"Zhan Wang" by Britta Erickson
Whether he is forming sculptures from steel and stone, or orchestrating
a happening in a demolition zone, Zhan Wang is concerned with the relationship
between the opposing forces of old and new, natural and man-made form. These
forces have always formed a yin-yang dichotomy within which we negotiate our
lives. However, living between these forces is becoming increasingly difficult
for China's urbanites as cities in China grow into modern steel and glass
metropolises almost overnight.
In 1994, Zhan Wang drew attention to the speed of change overtaking old Beijing in a performance called "Ruin Cleaning Project, 94". One morning he went to a construction site on which stood a half-destroyed traditional house. He began cleaning and then painting the surviving structure in an effort to resuscitate it, but before he had finished, a team of construction workers appeared to flatten the site.
In Beijing, the new is rapidly eradicating the old. Zhan Wang believes that tradition need not disappear despite the ascendancy of the modern. His series of stainless steel rocks which he began several years ago, recreates a traditional form in a modern material. For many centuries, Chinese culture has placed a high value on strangely and beautifully shaped rocks. Rocks in a Chinese garden symbolize mountains. In tandem with water, they form a microcosmic representation of nature on a grand scale.
Zhan Wang molds sheets of highly malleable stainless steel around garden rocks, removes them, and then fits them back together to form a hollow stainless steel rock. The sculpture has the form of a rock but also the reflective qualities of water, thus combining in a single piece the two elements that represent nature. The traditional reason for building a garden with rocks and water is to provide an escape from everyday life. While the garden owner may not be able to travel to far-off mountains to refresh his or her spirit, a microcosmic representation of nature can have the same effect. Now that an individual's access to space has become more limited than ever, a stainless steel stone combining the qualities of rocks and water seems the perfect solution.
Some of Zhan Wang's sculptures explore the philosophical values of materials in a purer, more straightforward manner. His paired sets of granite and stainless steel blocks, for example, draw a comparison between natural and manufactured, old and new. They highlight the material differences, and display the complexity of the natural. Granite is a visually complex stone and contrasts the shining simplicity of the manmade. The shininess of steel is yang, and granite's non reflective surface is dark, or yin. The old has weight, the new does not. The old is sufficient unto itself whereas the new is illusion, its surface decoration mere reflection of what is outside it. Old and new, natural and manufactured can coexist as a harmonious whole, just as the essential opposites yin and yang do.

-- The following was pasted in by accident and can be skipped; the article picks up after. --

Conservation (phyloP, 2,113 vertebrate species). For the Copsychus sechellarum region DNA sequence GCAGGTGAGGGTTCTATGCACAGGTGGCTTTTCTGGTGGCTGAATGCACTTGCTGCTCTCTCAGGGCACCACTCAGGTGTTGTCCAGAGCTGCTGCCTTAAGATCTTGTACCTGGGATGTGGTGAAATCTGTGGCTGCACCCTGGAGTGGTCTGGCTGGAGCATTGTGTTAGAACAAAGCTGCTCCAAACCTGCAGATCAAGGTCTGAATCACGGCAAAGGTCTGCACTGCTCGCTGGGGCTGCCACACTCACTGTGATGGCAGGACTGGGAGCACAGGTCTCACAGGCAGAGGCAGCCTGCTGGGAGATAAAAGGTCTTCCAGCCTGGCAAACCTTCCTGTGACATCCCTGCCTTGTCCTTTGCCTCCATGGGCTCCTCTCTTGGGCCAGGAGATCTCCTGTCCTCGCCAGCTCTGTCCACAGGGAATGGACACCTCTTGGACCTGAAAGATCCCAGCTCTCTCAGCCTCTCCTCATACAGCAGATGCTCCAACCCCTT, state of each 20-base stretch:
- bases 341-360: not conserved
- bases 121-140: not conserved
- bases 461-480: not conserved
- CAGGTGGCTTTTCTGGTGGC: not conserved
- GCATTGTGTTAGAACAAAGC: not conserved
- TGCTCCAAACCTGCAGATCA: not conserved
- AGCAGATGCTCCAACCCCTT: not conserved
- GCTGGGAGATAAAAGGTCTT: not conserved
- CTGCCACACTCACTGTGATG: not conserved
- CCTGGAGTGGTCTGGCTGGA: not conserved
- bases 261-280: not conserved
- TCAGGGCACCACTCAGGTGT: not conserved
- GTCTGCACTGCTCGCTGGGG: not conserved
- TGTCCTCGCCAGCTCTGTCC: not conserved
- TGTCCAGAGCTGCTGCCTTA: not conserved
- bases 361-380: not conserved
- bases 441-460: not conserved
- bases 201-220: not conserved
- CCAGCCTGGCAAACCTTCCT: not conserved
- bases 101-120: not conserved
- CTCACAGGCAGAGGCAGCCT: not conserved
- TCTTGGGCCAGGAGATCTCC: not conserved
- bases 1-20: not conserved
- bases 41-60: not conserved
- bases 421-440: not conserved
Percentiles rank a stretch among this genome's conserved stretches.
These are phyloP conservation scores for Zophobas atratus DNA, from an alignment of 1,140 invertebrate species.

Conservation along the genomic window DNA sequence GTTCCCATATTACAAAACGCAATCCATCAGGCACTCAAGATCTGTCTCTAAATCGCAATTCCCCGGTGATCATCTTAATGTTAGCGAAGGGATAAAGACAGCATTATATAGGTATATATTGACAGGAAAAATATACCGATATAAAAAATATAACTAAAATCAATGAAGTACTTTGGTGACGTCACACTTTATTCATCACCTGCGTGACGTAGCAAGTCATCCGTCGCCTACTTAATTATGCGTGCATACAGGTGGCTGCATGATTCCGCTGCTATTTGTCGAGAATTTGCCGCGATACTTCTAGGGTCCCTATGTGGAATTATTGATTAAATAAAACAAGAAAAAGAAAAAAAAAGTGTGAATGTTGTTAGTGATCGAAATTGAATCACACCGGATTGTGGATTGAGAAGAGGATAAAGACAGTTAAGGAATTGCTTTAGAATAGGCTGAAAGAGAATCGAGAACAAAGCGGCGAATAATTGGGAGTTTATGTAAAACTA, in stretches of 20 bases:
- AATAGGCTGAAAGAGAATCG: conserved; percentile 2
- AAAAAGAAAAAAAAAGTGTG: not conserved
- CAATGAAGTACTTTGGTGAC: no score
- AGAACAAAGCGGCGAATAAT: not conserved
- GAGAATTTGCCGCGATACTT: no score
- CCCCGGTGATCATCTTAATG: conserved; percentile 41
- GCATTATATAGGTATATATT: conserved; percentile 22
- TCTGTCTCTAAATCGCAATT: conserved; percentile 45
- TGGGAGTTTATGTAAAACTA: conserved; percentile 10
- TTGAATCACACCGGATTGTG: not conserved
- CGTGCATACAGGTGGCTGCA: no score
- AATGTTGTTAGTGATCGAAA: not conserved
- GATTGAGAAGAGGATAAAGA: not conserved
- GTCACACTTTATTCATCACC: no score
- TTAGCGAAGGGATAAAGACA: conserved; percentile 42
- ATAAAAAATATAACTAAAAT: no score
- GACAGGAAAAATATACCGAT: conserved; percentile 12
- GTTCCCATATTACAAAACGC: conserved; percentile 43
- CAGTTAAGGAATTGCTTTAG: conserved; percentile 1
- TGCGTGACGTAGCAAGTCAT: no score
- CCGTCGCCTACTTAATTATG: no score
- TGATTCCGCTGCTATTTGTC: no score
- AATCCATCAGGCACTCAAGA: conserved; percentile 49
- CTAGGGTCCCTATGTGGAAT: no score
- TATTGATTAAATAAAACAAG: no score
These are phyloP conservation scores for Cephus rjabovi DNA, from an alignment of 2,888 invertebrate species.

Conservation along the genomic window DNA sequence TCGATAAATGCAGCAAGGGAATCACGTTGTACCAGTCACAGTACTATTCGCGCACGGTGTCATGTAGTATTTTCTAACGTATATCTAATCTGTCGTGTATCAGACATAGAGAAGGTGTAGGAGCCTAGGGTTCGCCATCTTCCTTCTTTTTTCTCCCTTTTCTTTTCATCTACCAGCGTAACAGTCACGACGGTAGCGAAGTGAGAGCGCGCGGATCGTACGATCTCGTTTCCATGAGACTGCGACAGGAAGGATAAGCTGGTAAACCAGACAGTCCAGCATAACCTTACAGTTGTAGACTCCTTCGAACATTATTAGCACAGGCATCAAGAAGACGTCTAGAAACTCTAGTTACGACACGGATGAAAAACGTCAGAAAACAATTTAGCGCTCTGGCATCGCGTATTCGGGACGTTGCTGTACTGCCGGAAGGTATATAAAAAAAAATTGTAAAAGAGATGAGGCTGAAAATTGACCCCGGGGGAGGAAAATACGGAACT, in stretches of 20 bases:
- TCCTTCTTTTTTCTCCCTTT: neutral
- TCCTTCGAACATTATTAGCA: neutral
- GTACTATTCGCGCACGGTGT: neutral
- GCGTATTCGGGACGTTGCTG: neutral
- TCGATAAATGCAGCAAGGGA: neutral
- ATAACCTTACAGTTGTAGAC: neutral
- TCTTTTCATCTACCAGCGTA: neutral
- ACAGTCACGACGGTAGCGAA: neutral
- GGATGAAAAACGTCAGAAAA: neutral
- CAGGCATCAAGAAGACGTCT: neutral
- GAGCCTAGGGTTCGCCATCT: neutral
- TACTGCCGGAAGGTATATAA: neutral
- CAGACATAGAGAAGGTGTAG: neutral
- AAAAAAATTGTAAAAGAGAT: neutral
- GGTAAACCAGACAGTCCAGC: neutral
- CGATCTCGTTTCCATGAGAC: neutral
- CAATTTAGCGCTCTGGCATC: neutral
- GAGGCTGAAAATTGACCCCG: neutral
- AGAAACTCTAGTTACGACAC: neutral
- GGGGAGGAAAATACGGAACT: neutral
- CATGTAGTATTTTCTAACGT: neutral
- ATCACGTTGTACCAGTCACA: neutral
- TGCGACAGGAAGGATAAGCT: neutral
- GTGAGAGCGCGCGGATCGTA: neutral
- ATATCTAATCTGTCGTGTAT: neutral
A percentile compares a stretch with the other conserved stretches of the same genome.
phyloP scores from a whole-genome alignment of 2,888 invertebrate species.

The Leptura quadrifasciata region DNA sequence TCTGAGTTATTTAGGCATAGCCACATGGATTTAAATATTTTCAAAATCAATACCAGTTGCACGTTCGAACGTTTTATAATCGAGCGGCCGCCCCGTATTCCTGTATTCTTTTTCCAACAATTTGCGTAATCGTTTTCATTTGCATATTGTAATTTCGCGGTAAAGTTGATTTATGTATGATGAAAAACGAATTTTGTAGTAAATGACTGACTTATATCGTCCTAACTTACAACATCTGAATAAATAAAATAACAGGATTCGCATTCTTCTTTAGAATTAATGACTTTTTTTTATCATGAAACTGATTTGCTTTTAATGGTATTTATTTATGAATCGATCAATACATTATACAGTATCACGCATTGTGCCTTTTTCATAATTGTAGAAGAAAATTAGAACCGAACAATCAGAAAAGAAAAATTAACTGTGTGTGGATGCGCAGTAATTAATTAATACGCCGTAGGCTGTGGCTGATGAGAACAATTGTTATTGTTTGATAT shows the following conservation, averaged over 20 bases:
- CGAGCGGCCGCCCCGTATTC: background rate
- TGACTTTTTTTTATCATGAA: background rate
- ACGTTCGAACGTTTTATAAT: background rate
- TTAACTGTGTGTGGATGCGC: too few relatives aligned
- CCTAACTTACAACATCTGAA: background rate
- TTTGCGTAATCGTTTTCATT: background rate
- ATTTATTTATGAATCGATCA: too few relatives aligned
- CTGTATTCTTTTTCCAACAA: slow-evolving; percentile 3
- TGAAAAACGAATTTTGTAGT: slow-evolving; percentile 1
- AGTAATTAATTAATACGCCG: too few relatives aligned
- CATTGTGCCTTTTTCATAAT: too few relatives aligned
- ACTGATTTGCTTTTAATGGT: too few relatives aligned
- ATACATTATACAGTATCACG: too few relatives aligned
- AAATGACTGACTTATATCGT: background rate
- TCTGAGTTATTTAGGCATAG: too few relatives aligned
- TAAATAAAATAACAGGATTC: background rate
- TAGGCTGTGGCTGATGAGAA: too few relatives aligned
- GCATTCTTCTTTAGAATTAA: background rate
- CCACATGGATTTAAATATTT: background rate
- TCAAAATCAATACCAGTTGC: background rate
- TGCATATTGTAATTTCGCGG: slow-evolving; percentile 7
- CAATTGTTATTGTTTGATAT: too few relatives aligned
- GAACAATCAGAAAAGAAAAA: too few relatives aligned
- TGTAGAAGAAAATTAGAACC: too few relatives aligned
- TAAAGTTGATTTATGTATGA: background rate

Zhan Wang is not concerned merely with the impact of the changing physical environment upon the quality of life. He also considers the effects of social engineering upon humanity. An installation that combines his concern for quality of life with his penchant for illusionistic uses of materials is "Free and Natural Space" (1994). For this piece, Zhan Wang used a stiffening agent to permanently mold Mao suits into the shapes they would take were there a contorted body within each one. He arranged the writhing forms upon a pile of dirt and suspended them from a scaffold. The material of the sculptural forms is inert, but has the appearance of life.
In the 1960s, 70s, and 80s-the decades during which the Mao jacket was ubiquitous throughout China, life went on. But widespread forced dress conformity, symbolized by the Mao suit, sapped life from both the culture and the individuals. This is likely to be the message underlying "Free and Natural Space". In both sculptural and conceptual work, Zhan Wang combines his interest in the philosophical properties of physical materials with his concern for the changing quality of life. This is what makes his work compelling, important, and unique.